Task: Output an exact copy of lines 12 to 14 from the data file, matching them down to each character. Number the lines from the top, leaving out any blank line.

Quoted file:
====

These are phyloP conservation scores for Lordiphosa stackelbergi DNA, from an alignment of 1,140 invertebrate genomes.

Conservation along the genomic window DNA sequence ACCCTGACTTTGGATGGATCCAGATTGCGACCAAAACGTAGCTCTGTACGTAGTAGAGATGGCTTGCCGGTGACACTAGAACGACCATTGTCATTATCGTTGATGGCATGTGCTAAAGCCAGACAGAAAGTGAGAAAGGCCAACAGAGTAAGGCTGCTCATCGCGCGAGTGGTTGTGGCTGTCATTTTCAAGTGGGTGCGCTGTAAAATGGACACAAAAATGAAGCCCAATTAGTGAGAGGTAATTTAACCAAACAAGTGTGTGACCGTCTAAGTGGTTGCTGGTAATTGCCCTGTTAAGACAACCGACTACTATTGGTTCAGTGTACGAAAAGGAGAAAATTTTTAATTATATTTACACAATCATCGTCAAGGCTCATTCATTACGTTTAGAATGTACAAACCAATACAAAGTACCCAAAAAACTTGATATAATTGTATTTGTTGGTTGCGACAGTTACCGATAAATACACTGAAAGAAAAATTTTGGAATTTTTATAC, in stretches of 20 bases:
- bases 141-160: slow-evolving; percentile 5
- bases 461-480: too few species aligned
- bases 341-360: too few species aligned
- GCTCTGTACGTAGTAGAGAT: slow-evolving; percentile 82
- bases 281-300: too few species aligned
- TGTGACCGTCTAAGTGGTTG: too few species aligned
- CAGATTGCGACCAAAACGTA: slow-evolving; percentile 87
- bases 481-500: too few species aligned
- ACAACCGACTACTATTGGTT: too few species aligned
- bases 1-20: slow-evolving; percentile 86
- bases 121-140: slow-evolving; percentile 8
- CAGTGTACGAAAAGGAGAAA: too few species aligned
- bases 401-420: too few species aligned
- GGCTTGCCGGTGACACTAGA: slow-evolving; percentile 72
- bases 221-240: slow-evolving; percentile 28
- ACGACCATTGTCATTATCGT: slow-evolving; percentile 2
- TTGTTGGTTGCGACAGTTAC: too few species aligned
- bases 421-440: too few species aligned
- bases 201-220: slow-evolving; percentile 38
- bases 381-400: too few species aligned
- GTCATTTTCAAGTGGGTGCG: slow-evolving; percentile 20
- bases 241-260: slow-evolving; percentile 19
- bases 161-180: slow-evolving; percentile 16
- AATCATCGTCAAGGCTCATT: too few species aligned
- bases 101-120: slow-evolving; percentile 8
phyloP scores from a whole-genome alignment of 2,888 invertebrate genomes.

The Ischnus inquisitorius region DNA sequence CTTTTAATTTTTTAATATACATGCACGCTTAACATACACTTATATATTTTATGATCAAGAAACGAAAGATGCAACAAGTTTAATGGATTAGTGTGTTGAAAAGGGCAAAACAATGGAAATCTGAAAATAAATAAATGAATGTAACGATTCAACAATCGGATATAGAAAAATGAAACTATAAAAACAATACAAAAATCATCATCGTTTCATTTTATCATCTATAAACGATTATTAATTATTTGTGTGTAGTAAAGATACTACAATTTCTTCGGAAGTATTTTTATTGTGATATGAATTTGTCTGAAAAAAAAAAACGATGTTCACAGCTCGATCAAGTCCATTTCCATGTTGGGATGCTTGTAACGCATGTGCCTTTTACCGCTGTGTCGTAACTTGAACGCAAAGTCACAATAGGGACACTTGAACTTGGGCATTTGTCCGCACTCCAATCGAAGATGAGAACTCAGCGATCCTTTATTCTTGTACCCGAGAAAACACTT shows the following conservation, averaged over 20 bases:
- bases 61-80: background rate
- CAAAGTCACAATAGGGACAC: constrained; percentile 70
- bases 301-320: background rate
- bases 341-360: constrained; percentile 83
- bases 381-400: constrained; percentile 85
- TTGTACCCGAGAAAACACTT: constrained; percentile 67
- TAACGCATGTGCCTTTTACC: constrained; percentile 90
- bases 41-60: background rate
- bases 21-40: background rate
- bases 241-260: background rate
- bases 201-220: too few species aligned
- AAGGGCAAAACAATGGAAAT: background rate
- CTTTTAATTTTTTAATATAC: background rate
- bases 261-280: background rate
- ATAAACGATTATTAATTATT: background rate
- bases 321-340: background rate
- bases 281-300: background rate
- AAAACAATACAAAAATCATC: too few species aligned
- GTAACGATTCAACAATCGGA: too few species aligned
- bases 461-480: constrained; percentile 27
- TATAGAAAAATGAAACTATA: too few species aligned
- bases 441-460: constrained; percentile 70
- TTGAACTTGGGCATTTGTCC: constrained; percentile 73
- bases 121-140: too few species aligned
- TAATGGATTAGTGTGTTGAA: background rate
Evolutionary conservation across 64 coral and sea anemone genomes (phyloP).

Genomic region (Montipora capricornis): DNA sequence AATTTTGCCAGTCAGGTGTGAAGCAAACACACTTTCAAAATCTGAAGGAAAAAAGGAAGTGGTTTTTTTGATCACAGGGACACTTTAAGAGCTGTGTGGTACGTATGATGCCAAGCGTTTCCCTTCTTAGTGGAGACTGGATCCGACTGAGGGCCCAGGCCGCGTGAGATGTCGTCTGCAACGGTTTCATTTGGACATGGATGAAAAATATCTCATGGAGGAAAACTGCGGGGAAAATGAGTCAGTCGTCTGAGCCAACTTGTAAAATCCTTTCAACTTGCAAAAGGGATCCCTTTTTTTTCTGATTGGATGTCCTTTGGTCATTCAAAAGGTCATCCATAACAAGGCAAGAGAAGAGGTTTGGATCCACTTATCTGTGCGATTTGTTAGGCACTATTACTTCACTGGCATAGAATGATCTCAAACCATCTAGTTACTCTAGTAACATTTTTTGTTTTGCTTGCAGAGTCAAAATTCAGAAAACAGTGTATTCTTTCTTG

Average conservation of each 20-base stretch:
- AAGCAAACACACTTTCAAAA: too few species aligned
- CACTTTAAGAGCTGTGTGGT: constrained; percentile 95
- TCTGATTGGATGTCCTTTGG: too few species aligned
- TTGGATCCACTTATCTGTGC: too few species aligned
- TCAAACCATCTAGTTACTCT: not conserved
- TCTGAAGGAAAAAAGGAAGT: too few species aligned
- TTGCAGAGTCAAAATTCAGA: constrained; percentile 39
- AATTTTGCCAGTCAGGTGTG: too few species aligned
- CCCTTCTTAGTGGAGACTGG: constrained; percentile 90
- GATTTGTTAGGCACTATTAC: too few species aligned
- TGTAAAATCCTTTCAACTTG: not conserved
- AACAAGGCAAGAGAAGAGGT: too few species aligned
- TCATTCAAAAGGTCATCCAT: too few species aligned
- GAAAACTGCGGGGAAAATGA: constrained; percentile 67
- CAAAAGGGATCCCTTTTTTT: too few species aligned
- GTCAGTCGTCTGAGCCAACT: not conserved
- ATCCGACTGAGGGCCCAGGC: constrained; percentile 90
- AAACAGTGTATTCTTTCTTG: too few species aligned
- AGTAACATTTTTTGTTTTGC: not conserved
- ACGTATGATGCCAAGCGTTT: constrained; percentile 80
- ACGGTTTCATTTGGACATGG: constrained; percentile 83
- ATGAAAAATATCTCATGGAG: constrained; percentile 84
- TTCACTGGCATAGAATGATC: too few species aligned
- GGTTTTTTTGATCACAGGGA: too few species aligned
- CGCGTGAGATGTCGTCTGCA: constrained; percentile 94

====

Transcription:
- bases 1-20: slow-evolving; percentile 86
- bases 121-140: slow-evolving; percentile 8
- CAGTGTACGAAAAGGAGAAA: too few species aligned